By Robert Bruce Smith/Special to the Journal
TUPELO – “Suddenly it’s Christmas, right after Halloween. Forget about Thanksgiving, it’s just a buffet in between.” Thus, in a song from his 1993 album “Career Moves,” did songwriter and folksinger Louden Wainwright satirize the ever-encroaching holiday trend of commercial “Christmas creep.”
Many of us can still remember those ancient “pre-creep” Decembers when holiday music, decoration and merchandising didn’t crank up until well into Advent. No longer! Halloween was barely over when I first heard “Rockin’ Around the Christmas Tree” this year, and doubtless its annual premiere will eventually overtake Labor Day.
Certainly extending Yuletide into November has advantages, but its unfortunate downside is to degrade the old-time seasonal enchantment of Christmas itself. The two or three brief weeks preceding Dec. 25 used to be crammed with a special wonder and delight; with the merry anticipation of gift-giving, Santa Claus, renewed friendships and a sweet timeless yearning for peace on earth.
Fortunately, the enduring, uncommercialized, truly authentic music of Christmas can still benignly impact our distracted modern lifestyles, temporarily reconnecting us once more to the magical memories and emotions of Yuletides past. Certainly this feeling of holiday cheer was evident in the faces of those who attended last Saturday’s annual Tupelo Symphony holiday extravaganza at the Civic Auditorium.
Conducted by TSO music director Steven Byess and featuring both the 120-strong Itawamba Community College Chorus and the 32-member Tupelo Symphony Children’s Chorus, Saturday’s program offered imaginative forays into a variety of traditional and contemporary musical styles. Decked with a twinkling Christmas tree and packed wing to wing with almost 200 formally clad orchestral and choral bodies in orderly rows, the Civic Auditorium stage was itself an impressive sight.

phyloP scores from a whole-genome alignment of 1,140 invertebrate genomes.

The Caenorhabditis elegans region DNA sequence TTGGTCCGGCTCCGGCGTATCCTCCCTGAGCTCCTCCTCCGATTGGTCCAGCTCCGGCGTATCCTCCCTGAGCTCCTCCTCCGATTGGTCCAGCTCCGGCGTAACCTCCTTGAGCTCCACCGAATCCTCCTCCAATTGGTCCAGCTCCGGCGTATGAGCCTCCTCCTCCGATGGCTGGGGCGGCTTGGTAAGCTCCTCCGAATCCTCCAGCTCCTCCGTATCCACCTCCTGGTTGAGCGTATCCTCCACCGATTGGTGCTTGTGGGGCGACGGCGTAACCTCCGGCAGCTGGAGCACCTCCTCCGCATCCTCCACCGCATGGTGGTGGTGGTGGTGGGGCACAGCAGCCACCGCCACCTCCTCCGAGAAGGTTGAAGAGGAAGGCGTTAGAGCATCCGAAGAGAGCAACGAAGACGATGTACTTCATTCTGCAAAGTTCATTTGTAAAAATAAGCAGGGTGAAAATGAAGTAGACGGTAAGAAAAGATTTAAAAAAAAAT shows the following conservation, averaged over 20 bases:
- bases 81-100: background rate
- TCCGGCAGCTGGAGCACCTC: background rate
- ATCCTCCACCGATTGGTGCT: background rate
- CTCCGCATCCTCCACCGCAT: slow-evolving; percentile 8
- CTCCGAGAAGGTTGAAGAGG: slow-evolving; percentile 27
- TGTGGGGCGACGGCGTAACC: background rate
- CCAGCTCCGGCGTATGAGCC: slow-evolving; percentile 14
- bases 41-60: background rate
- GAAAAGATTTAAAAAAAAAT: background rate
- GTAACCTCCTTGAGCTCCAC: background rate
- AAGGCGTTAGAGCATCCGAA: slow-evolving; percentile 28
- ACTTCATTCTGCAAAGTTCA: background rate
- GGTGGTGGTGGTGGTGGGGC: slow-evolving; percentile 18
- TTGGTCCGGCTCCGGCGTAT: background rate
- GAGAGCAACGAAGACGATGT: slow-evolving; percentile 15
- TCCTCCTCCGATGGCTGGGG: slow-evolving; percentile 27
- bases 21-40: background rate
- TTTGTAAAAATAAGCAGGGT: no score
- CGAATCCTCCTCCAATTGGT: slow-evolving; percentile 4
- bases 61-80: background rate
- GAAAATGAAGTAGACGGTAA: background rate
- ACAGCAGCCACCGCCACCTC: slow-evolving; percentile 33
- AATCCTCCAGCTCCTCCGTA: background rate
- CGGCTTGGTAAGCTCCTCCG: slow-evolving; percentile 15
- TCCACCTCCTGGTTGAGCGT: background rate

A brilliant instrumental medley of European Christmas carols, “Overture for Christmas” by A. W. Binoy, opened the evening, followed by the huge, sonically exciting ICC Chorus in Mack Wilberg’s wildly energetic arrangement of “Joy to the World.” Adding a welcome touch of childhood fantasy in their Christmassy red outfits, the TSO Children’s Chorus also sang well and charmingly. Their initial selection, a tenderly atmospheric arrangement of “All Through the Night,” was expressly written for them by Sara Graef, a distinguished California composer with a special fondness for Tupelo.
What most wowed the audience with its cleverness and demanding choral-orchestral musicianship, however, was Craig Courtney’s “A Musicological Journey Through the Twelve Days of Christmas.” Beginning with “A Partridge in a Pear Tree” sung in 6th-century Roman plainsong, each verse of this Yuletide favorite humorously recapped successive eras of Western music, through medieval polyphony, Renaissance, Baroque, classical, romantic, and ending with “Twelve Drummers Drumming” as a grand John Philip Sousa march.
Only one discordant note fleetingly derailed Maestro Byess’ exquisite holiday programming – the infamous Tupelo Train! Just as Byess strolled onstage after intermission, a wanton and all-too-familiar hog-bellow whistle wafted faintly through the hall, forcing the maestro to call a brief timeout. “It’s in the wrong key for our next selection,” he proclaimed with a broad grin, “so we’ll just have to wait.”
By program’s end – including “Sleigh Bells” as an encore – the old sweet sounds of Christmas had unmistakably worked their magic. Audience members gratefully applauded the musicians, conductor, ICC Chorus directors Karen Davis and Robert Taylor, plus TSO Children’s Chorus director Monica Roden Spencer for a Yuletide attitude adjustment so pleasantly agreeable. It’s a mood they doubtless would be happy to share.
Merry Christmas to all!